Nico Rosberg, Mercedes, Circuit de Catalunya, 2015

2015 Spanish Grand Prix grid

2015 Spanish Grand Prix

Posted on

| Written by

Nico Rosberg, Mercedes, Circuit de Catalunya, 2015

Row 11. Nico Rosberg 1’24.681
Mercedes
2. Lewis Hamilton 1’24.948
Mercedes
Row 23. Sebastian Vettel 1’25.458
Ferrari
4. Valtteri Bottas 1’25.694
Williams
Row 35. Carlos Sainz Jnr 1’26.136
Toro Rosso
6. Max Verstappen 1’26.249
Toro Rosso
Row 47. Kimi Raikkonen 1’26.414
Ferrari
8. Daniil Kvyat 1’26.629
Red Bull
Row 59. Felipe Massa 1’26.757
Williams
10. Daniel Ricciardo 1’26.770
Red Bull
Row 611. Romain Grosjean 1’27.375
Lotus
12. Pastor Maldonado 1’27.450
Lotus
Row 713. Fernando Alonso 1’27.760
McLaren
14. Jenson Button 1’27.854
McLaren
Row 815. Felipe Nasr 1’28.005
Sauber
16. Marcus Ericsson 1’28.112
Sauber
Row 917. Nico Hulkenberg 1’28.365
Force India
18. Sergio Perez 1’28.442
Force India
Row 1019. Will Stevens 1’31.200
Manor
20. Roberto Merhi 1’32.038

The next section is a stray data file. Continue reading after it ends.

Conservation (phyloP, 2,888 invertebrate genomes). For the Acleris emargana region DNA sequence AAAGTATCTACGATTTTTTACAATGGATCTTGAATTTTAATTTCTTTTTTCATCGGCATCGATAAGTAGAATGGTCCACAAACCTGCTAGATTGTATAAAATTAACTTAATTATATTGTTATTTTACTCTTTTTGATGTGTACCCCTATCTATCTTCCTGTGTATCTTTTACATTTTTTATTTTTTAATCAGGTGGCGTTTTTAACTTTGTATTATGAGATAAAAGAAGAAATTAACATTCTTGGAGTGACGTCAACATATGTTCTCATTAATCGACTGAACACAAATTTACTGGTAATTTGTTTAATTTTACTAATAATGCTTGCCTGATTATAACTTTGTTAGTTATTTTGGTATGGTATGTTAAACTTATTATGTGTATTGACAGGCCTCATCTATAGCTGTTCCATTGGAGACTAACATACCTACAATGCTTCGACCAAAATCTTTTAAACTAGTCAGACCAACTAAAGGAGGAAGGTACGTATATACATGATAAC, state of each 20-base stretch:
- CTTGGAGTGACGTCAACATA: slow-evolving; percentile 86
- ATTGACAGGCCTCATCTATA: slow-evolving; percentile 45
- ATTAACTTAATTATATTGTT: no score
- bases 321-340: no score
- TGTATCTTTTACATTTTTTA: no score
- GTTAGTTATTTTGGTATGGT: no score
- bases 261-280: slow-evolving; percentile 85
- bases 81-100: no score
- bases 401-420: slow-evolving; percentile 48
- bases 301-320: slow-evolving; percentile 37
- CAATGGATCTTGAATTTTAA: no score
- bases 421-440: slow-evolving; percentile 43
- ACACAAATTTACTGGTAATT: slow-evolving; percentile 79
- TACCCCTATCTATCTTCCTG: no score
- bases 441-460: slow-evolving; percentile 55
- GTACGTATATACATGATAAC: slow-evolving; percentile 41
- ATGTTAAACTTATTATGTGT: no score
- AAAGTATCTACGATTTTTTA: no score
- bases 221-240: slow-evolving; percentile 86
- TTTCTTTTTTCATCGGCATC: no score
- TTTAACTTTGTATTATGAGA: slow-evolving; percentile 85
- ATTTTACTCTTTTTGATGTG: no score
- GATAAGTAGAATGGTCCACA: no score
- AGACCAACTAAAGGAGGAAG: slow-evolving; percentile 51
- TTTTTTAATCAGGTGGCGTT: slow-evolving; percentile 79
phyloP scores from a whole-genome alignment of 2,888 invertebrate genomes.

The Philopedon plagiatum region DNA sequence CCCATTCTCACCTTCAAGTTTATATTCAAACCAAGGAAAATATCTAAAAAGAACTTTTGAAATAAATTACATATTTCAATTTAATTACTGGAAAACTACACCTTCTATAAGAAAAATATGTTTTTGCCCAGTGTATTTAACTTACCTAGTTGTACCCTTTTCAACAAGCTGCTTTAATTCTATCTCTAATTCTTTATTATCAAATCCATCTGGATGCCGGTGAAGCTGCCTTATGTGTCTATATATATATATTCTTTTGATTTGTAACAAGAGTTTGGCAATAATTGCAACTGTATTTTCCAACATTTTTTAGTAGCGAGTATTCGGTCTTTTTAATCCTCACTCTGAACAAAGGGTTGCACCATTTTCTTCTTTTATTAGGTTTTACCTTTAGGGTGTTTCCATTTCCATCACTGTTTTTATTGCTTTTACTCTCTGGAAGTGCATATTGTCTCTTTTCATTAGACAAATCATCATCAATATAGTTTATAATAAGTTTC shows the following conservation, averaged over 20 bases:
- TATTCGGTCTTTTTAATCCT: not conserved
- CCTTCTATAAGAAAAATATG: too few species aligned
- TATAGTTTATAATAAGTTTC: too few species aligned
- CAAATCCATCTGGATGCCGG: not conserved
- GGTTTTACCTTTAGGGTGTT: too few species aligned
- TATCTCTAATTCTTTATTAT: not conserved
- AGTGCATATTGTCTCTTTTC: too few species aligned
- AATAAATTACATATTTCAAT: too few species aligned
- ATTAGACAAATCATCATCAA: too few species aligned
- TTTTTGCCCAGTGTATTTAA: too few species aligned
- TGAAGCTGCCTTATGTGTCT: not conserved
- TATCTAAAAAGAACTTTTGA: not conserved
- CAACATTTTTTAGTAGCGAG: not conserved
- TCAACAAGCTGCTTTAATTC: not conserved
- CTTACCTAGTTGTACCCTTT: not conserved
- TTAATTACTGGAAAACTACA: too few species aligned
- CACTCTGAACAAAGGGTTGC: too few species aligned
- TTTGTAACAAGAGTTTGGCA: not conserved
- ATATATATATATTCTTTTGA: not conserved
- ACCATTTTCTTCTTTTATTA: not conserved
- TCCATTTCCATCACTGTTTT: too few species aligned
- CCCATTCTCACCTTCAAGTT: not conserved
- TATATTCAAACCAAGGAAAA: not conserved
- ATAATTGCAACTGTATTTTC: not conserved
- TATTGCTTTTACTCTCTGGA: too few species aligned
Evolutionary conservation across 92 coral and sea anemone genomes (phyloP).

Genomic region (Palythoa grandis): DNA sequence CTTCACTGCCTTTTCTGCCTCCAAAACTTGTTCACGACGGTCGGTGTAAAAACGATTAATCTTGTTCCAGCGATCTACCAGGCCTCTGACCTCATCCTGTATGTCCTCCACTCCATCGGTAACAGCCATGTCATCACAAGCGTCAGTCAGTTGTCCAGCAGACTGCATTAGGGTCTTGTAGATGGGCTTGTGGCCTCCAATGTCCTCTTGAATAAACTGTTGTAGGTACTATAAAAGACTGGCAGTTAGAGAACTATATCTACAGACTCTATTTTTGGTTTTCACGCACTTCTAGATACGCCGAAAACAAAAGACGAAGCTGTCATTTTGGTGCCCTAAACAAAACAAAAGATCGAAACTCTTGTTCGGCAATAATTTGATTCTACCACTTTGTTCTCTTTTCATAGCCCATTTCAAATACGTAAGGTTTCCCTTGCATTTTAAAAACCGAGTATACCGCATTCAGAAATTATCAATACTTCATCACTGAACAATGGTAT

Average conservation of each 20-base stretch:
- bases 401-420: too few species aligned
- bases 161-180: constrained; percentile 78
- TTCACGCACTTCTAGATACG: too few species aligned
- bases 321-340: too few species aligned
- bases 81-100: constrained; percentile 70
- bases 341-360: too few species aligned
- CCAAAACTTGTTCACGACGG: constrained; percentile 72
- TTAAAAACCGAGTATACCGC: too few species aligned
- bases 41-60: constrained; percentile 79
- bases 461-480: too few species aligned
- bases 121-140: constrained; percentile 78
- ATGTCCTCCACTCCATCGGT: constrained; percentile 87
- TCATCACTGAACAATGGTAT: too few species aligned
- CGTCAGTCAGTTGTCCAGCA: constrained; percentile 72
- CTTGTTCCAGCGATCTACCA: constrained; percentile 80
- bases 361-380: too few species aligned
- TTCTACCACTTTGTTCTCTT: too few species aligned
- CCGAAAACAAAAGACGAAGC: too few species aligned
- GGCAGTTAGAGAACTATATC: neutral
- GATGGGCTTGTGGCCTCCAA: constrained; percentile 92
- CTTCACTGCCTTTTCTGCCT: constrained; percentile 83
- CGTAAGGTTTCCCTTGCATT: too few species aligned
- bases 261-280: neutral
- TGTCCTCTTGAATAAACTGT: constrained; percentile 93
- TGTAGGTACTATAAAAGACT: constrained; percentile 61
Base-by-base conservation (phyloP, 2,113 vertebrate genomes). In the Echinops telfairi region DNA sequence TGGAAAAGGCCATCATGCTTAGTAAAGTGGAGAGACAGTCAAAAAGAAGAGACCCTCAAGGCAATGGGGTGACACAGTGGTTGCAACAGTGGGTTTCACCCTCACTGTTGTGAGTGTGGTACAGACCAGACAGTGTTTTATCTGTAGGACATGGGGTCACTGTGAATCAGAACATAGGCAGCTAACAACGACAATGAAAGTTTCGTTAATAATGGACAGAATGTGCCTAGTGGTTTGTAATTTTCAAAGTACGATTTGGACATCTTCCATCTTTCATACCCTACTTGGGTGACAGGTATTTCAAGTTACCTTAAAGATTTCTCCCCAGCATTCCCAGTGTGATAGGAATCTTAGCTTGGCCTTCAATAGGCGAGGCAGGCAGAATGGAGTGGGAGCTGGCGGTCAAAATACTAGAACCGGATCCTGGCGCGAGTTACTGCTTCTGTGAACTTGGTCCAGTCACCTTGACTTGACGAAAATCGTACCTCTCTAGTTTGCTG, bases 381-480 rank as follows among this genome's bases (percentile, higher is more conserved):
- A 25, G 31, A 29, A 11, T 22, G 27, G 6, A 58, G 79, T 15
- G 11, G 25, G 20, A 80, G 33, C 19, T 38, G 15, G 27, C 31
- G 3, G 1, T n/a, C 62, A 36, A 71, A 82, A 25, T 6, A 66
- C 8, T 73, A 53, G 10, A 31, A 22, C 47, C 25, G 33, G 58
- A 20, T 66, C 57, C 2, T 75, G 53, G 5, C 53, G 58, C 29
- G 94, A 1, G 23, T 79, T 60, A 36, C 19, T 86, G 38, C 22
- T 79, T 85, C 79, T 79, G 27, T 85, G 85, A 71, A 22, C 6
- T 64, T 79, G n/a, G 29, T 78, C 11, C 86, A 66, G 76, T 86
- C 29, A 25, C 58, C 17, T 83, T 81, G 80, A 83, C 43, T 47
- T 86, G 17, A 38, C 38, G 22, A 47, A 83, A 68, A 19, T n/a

Manor

2015 Spanish Grand Prix

[catlist id=12953 numberposts=5]Browse all 2015 Spanish Grand Prix articles

2015 F1 grids

[catlist id=13903 numberposts=5]Browse all 2015 F1 grids

Author information

Keith Collantine
Lifelong motor sport fan Keith set up RaceFans in 2005 - when it was originally called F1 Fanatic. Having previously worked as a motoring...

Got a potential story, tip or enquiry? Find out more about RaceFans and contact us here.

20 comments on “2015 Spanish Grand Prix grid”

  1. After Q2 it was noticeable that all team-mates were next to each other. Didn’t continue to Q3 though with Räikkönen and Massa underperforming (and the latter causing split among Red Bulls too)

  2. Last year, Hamilton took pole in 4 out of the first 5 races, yet Rosberg went on to win the pole position trophy easily. I’ll call it now: the same will happen this year.